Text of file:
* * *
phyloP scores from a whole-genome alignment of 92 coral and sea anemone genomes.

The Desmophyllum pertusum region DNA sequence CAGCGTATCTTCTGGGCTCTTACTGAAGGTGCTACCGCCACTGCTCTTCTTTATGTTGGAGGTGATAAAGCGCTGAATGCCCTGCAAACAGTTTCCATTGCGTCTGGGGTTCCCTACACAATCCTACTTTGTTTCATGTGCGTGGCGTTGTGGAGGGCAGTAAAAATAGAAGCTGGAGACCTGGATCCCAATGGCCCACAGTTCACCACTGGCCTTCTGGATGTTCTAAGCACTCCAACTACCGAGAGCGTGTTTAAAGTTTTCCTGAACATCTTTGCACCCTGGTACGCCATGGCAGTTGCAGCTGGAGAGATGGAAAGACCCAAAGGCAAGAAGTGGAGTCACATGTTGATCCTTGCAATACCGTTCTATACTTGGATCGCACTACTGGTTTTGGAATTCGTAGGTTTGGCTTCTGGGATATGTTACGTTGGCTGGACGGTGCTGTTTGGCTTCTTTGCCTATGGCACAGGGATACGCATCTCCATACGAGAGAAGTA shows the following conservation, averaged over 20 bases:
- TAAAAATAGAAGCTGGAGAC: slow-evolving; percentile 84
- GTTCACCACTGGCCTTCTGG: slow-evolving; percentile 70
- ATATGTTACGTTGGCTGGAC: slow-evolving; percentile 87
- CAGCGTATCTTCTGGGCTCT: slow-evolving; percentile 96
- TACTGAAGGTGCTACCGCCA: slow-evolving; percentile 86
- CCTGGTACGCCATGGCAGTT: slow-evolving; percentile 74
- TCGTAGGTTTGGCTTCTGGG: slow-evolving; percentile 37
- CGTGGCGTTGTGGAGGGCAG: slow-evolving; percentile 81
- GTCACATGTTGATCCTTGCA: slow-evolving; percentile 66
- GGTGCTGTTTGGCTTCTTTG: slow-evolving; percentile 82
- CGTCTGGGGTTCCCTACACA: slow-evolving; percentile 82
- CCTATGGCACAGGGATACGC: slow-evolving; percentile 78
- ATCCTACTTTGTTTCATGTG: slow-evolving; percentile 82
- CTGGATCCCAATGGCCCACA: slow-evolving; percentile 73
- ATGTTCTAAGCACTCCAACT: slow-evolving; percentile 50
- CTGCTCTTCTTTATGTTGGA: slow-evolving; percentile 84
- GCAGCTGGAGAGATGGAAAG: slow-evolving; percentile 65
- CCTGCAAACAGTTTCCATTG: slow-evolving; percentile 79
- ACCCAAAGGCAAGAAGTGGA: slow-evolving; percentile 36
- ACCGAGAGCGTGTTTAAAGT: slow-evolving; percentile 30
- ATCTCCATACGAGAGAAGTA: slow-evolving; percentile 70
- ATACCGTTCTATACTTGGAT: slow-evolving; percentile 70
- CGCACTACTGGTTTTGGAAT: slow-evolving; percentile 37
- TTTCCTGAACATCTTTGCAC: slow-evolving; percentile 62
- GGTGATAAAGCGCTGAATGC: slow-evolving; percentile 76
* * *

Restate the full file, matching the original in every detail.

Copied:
phyloP scores from a whole-genome alignment of 92 coral and sea anemone genomes.

The Desmophyllum pertusum region DNA sequence CAGCGTATCTTCTGGGCTCTTACTGAAGGTGCTACCGCCACTGCTCTTCTTTATGTTGGAGGTGATAAAGCGCTGAATGCCCTGCAAACAGTTTCCATTGCGTCTGGGGTTCCCTACACAATCCTACTTTGTTTCATGTGCGTGGCGTTGTGGAGGGCAGTAAAAATAGAAGCTGGAGACCTGGATCCCAATGGCCCACAGTTCACCACTGGCCTTCTGGATGTTCTAAGCACTCCAACTACCGAGAGCGTGTTTAAAGTTTTCCTGAACATCTTTGCACCCTGGTACGCCATGGCAGTTGCAGCTGGAGAGATGGAAAGACCCAAAGGCAAGAAGTGGAGTCACATGTTGATCCTTGCAATACCGTTCTATACTTGGATCGCACTACTGGTTTTGGAATTCGTAGGTTTGGCTTCTGGGATATGTTACGTTGGCTGGACGGTGCTGTTTGGCTTCTTTGCCTATGGCACAGGGATACGCATCTCCATACGAGAGAAGTA shows the following conservation, averaged over 20 bases:
- TAAAAATAGAAGCTGGAGAC: slow-evolving; percentile 84
- GTTCACCACTGGCCTTCTGG: slow-evolving; percentile 70
- ATATGTTACGTTGGCTGGAC: slow-evolving; percentile 87
- CAGCGTATCTTCTGGGCTCT: slow-evolving; percentile 96
- TACTGAAGGTGCTACCGCCA: slow-evolving; percentile 86
- CCTGGTACGCCATGGCAGTT: slow-evolving; percentile 74
- TCGTAGGTTTGGCTTCTGGG: slow-evolving; percentile 37
- CGTGGCGTTGTGGAGGGCAG: slow-evolving; percentile 81
- GTCACATGTTGATCCTTGCA: slow-evolving; percentile 66
- GGTGCTGTTTGGCTTCTTTG: slow-evolving; percentile 82
- CGTCTGGGGTTCCCTACACA: slow-evolving; percentile 82
- CCTATGGCACAGGGATACGC: slow-evolving; percentile 78
- ATCCTACTTTGTTTCATGTG: slow-evolving; percentile 82
- CTGGATCCCAATGGCCCACA: slow-evolving; percentile 73
- ATGTTCTAAGCACTCCAACT: slow-evolving; percentile 50
- CTGCTCTTCTTTATGTTGGA: slow-evolving; percentile 84
- GCAGCTGGAGAGATGGAAAG: slow-evolving; percentile 65
- CCTGCAAACAGTTTCCATTG: slow-evolving; percentile 79
- ACCCAAAGGCAAGAAGTGGA: slow-evolving; percentile 36
- ACCGAGAGCGTGTTTAAAGT: slow-evolving; percentile 30
- ATCTCCATACGAGAGAAGTA: slow-evolving; percentile 70
- ATACCGTTCTATACTTGGAT: slow-evolving; percentile 70
- CGCACTACTGGTTTTGGAAT: slow-evolving; percentile 37
- TTTCCTGAACATCTTTGCAC: slow-evolving; percentile 62
- GGTGATAAAGCGCTGAATGC: slow-evolving; percentile 76